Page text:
Apple recently announced a new range of MacBook Pro 14 inch and 16 inch laptops. Not that the MacBook Pro is a new laptop per se; it’s been part of the Apple line up for 15 years now.
What makes the new MacBook Pro lines different from their predecessors is what you’ll find underneath the hood. The last MacBook Pro 16 inch model Apple sold ran on Intel Core processors, but Apple had switched to its own “M1” Apple Silicon processors for most of its laptop lines over the last 18 months.
That included a 13 inch MacBook Pro with the M1 processors, but there was a problem. The M1 processor is fast, but it’s basically the same unit whether you bought it in a MacBook Pro, MacBook Air, iMac or Mac Mini in performance terms. That left the “Pro” MacBook with a higher price and not that much of pro speed gap.
What you did get with the M1 MacBook Pro was a single extra USB C port and Apple’s touch-sensitive “Touch Bar”, a somewhat controversial inclusion that replaces most of the function keys with a lit up strip that can change its buttons contextually depending on the app you’re using.
So, if you’re browsing the web you’d see tiny representations of your tabs, while if you were editing video you might see audio sliders, brightness scales and the like. The Touch Bar was loved by those who looked at their keyboards often, and less beloved by anyone who could touch type, because you could never reliably depend on its virtual “keys” being in the same places.
I very much fell into the latter category, and it seems like Apple’s listened more to folks like me, because the new MacBook Pro models drop the Touch Bar. You also get a whole host of extra ports on the new models for SD card reading, HDMI and USB connectivity, as well as the return of the “Magsafe” connector that was a feature of most MacBooks until a few years ago.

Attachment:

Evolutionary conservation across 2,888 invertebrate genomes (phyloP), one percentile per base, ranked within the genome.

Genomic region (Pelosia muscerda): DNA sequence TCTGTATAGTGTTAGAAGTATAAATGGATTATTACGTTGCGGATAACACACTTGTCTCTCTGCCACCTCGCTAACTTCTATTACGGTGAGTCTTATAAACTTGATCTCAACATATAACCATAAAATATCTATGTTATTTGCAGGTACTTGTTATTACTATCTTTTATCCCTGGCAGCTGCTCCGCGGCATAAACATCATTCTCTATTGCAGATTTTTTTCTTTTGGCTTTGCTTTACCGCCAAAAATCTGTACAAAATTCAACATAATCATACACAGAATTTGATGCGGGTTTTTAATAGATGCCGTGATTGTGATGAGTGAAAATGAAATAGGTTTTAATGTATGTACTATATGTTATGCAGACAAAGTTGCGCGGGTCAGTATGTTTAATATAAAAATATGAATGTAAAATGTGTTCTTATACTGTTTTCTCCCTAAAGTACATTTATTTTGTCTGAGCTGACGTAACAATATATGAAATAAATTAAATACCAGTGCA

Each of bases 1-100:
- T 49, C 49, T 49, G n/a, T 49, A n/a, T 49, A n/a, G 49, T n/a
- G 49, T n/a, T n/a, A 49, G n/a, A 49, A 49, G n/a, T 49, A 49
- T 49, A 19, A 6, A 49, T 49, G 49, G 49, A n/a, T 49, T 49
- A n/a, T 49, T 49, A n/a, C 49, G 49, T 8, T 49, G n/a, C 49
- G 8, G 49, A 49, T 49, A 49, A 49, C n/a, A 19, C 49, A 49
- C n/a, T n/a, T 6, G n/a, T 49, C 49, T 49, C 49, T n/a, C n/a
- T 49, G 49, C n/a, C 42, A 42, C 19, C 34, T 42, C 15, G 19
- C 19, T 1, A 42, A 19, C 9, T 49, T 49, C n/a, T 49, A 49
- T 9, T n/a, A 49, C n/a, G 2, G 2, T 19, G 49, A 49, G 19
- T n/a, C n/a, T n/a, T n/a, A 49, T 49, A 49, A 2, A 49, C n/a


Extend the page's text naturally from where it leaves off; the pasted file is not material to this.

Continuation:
Pro laptops aren’t just about accessibility. You also need power. Apple is redressing that power need with the new 14 inch and 16 inch models, which use new processors that Apple calls the M1 Pro and M1 Max.
They use what’s called a “System on a Chip” or SoC, which basically means that all the working parts of the computer, including processing, graphics and memory are all on the same piece of silicon.
The upgrade between the M1 and M1 Pro is significant enough, with two additional CPU cores and an effective doubling of graphics processor cores, and that gets even more pronounced with the pricier M1 Max, which takes it up to 32 graphics cores.
As yet, I’m still waiting to actually test out any of the new MacBook Pro models, and unlike Intel, there’s no way to test out the processors individually. They’re very much tied to those specific models, not sold separately for upgrades or system builders.
If all that talk of processor cores leaves you befuddled, there’s an easier breakdown. The M1 based MacBooks – in this case the 13 inch MacBook Air and MacBook Pro – are your everyday usage models, plenty powerful enough for most people engaged in office level productivity work.
The M1 Pro and M1 Max MacBook Pros live up to that Pro name for users who genuinely do need much more processing power for things like video editing, photo work or high end computational tasks.
That’s very much why they carry some serious price points. The cheapest 14 inch M1 Pro MacBook Pro will run you $2,999, but you can modify the build with more storage and memory all the way up to a 16 inch M1 Max MacBook Pro that will dent your wallet to the tune of a hefty $9,149.